http://www.nitrocomics.com/batgirlmb.jpg

    http://www.nitrocomics.com/harleyquinnmb.jpg

    http://www.nitrocomics.com/WWCarter.jpg

    (Dr. Evil voice on)

    Scott. You just don't get it.

    (Dr. Evil voice off)

    This may come as a shock to you but it is possible for sexy to exist apart from sexist.

    The statues I linked to above show an attractive woman in an active stance as opposed to... say being bent over while doing "woman's work".

    THAT is the issue. Not you wanking yourself into a frenzy over a piece of resin. Not straight men having sex. It is about a strong female character being turned into a literal sexual object merely for the sake of catering to the adolescent at heart who have too much money, too little free time and no chance of getting a real woman to ever love them... in ANY sense of the word love.

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  9. Scott, I'm trying to see who you're arguing with. Can you please link to where it was argued that the statue is bad because lust is bad? Or where the banning of the statue was proposed? I'm not seeing those positions offered here or at the various blogs linked at WFA. Admittedly, I didn't read every single WFA response to the Mary Jane statue.

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  10. Pardon me, if I am misreading this, but is Scott advocating a complete surrender to lust, because otherwise the terrorists
    "win"?

    Michael Turner, your future is secured!

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  11. There's a t-shirt there - I Wank for Truth, Justice and The American Way!

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  12. >>Scott, I'm trying to see who you're arguing with. Can you please link to where it was argued that the statue is bad because lust is bad?<<

    I won’t be able to link to that because that’s not the way they phrase it. They say she is a “sex object.” But what is a sex object except an object that overtly inspires lust? If the intent of the object isn’t to overtly inspire lust, it isn’t a sex object; it’s an object. It is the lust that is at issue. We don’t see protests when statuettes overtly inspire admiration, laughter, or horror. But if they overtly inspire lust for women, then we hear that they are sexist and teach men to see women only as objects created for their sexual amusement. (See the posts above.) However, despite an enormous influx of erotica over the past 30 years thanks to the internet, VCRs, CDs, cable TV, etc., we now have a society that is the least sexist that it has ever been. The gender wage gap has shrunk, there are self-made women billionaires for the first time, there are more powerful female political figures than ever, more women graduate from high school, college, law school, medical school and grad school in general than men, rapes are down to one fifth of what there were in the 70s, women are less likely to be homeless than men, less likely to be drug addicts than men, they live longer than men, get medical attention more often than men, and they now are a wee bit less likely to be unemployed than men. In short, by virtually ever standard, the lives of women have gotten better while the erotica that was supposed to hold them back exploded to a 1000 times what it had been. The fear that erotica like the MJ statue is going to hurt women is an unsubstantiated myth and a kind of social erotophobia.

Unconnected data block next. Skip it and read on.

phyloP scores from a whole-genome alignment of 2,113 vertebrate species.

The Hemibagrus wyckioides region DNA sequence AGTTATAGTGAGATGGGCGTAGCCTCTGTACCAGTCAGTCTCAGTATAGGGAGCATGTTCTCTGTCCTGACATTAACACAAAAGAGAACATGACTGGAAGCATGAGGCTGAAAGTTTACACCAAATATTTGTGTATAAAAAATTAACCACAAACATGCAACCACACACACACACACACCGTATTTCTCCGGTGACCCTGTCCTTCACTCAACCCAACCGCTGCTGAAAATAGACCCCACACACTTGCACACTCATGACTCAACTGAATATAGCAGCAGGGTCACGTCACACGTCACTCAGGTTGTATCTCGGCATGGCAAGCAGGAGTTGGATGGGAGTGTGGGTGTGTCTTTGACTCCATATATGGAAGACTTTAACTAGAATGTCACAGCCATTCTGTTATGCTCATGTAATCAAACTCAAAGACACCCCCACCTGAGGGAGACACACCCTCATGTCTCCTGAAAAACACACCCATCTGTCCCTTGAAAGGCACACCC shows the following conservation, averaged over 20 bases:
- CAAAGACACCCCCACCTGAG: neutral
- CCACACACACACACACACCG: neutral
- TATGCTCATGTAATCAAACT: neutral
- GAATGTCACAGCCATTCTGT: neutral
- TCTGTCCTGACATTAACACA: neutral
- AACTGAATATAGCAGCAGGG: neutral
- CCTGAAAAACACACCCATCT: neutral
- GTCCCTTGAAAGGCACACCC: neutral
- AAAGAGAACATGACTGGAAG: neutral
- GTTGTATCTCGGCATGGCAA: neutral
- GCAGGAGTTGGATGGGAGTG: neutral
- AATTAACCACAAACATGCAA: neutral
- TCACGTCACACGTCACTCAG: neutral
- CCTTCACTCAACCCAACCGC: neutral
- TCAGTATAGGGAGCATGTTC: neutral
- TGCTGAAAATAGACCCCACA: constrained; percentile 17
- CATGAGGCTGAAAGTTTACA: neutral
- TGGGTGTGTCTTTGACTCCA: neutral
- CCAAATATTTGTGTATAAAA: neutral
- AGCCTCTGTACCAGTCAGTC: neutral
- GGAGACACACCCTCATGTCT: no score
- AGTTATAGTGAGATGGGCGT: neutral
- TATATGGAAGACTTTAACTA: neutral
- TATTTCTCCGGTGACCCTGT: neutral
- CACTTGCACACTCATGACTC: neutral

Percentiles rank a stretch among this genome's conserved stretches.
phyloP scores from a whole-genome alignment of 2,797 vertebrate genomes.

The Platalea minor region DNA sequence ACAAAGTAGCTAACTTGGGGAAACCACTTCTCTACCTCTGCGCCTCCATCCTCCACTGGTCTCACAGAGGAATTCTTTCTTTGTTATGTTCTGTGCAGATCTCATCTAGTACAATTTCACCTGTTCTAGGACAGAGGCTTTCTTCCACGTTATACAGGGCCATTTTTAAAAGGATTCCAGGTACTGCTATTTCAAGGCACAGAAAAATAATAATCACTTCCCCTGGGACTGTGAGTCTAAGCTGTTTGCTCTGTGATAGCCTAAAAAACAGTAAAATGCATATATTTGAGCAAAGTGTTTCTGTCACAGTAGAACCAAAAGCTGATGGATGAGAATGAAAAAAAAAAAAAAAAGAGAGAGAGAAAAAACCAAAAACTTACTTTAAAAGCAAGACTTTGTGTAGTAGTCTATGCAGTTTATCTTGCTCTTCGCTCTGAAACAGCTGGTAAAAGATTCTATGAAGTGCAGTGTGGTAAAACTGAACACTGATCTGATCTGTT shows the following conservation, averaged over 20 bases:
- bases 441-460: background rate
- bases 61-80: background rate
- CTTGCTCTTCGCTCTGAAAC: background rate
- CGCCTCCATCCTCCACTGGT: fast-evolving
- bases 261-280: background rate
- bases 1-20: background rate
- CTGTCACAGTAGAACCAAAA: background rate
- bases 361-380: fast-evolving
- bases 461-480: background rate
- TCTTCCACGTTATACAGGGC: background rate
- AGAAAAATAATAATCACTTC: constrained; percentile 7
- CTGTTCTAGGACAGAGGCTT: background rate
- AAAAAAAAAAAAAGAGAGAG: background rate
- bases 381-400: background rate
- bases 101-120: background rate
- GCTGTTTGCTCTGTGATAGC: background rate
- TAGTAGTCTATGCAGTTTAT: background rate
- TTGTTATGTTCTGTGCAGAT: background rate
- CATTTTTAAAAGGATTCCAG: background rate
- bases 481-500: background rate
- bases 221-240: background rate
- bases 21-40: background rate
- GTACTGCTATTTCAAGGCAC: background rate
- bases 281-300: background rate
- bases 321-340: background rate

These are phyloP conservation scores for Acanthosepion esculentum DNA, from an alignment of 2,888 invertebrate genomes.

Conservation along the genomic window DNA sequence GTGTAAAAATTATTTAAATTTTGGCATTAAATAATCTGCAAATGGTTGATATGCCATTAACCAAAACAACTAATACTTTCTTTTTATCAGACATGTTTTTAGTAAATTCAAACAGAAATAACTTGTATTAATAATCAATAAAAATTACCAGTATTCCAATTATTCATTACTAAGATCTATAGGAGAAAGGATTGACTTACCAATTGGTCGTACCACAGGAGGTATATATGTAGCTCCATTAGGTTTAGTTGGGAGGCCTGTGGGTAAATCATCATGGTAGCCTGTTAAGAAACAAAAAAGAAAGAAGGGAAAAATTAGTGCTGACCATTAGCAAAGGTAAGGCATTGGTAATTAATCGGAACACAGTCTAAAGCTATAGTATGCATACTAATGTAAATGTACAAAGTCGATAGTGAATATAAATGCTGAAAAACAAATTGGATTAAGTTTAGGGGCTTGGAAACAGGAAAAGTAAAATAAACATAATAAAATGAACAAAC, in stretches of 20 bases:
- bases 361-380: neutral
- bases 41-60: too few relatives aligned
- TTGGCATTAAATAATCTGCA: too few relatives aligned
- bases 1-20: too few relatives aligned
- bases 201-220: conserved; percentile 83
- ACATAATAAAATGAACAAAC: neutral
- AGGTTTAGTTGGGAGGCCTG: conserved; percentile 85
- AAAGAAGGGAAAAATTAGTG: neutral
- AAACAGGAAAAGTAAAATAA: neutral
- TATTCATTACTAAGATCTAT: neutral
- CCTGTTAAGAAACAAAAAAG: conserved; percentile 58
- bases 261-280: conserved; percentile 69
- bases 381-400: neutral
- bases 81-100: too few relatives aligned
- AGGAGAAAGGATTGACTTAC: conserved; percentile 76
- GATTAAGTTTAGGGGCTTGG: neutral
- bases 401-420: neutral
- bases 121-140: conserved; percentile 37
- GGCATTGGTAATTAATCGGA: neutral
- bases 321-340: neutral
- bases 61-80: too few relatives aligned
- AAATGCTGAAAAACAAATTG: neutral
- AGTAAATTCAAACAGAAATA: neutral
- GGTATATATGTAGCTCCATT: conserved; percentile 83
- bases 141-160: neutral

>>Or where the banning of the statue was proposed?<<

    I never said anyone was trying to ban it.

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  13. Heee! Scott is kind of cute. "You just hate sex!"

    Nothing says "I love sex with leaving breathing women" like that MJ maquette given pride-of-place. I know I display my sexual aids on the mantelpiece, and this has done wonders for my love life!

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  14. I never said anyone was trying to ban it.

    Well, I was trying to figure out how the Taliban banning 'erotica' got drawn into the argument.

    Speaking of erotica, I like how you keep using that word. Here in middle America we generally call the stuff 'porn'.

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  15. >>"Starman" Matt Morrison said...
    Let me ask you this, what could a statuette look like that could inspire lust but not inspire sexism?

    http://www.nitrocomics.com/batgirlmb.jpg

    http://www.nitrocomics.com/harleyquinnmb.jpg<<

    I have to admit that I had an ulterior motive in asking for that. I wanted someone to point out that the vast majority of images of women in comics are NOT of women doing domestic chores. I tried to think of submissive homemakers in comics and I could only think of a few peripheral characters. The vast, vast majority are of women are powerful, dynamic, and employed outside the home. They are frequently leaders who beat the snot out of men. If comic reading straight guys are picking up comics to get off on subservient women, they spending way too much for a product that is going to frustrate them. I suspect that comic reading straight are a lot like comic reading gay guys like me. We prefer the objects of our lust to power, competent, active, attractive people, but we also have fantasies that run counter to that some times. But that does not mean that we actually fear, hate, or want to subject anyone to oppression.

    >>This may come as a shock to you but it is possible for sexy to exist apart from sexist.<<

    This may come as a shock to you, but it is also possible for a fantasy to be something that we don’t actually want in real life. For instance, there are all sorts of romance novels that have women being kidnapped and raped by pirates or sleeping with vampires, but that doesn’t mean that women actually want to be kidnapped and rape or that they are necrophiliacs. There are all sorts of gay rape fantasy materials too. I even own some, but I assure I don’t plan on being raped or raping anyone.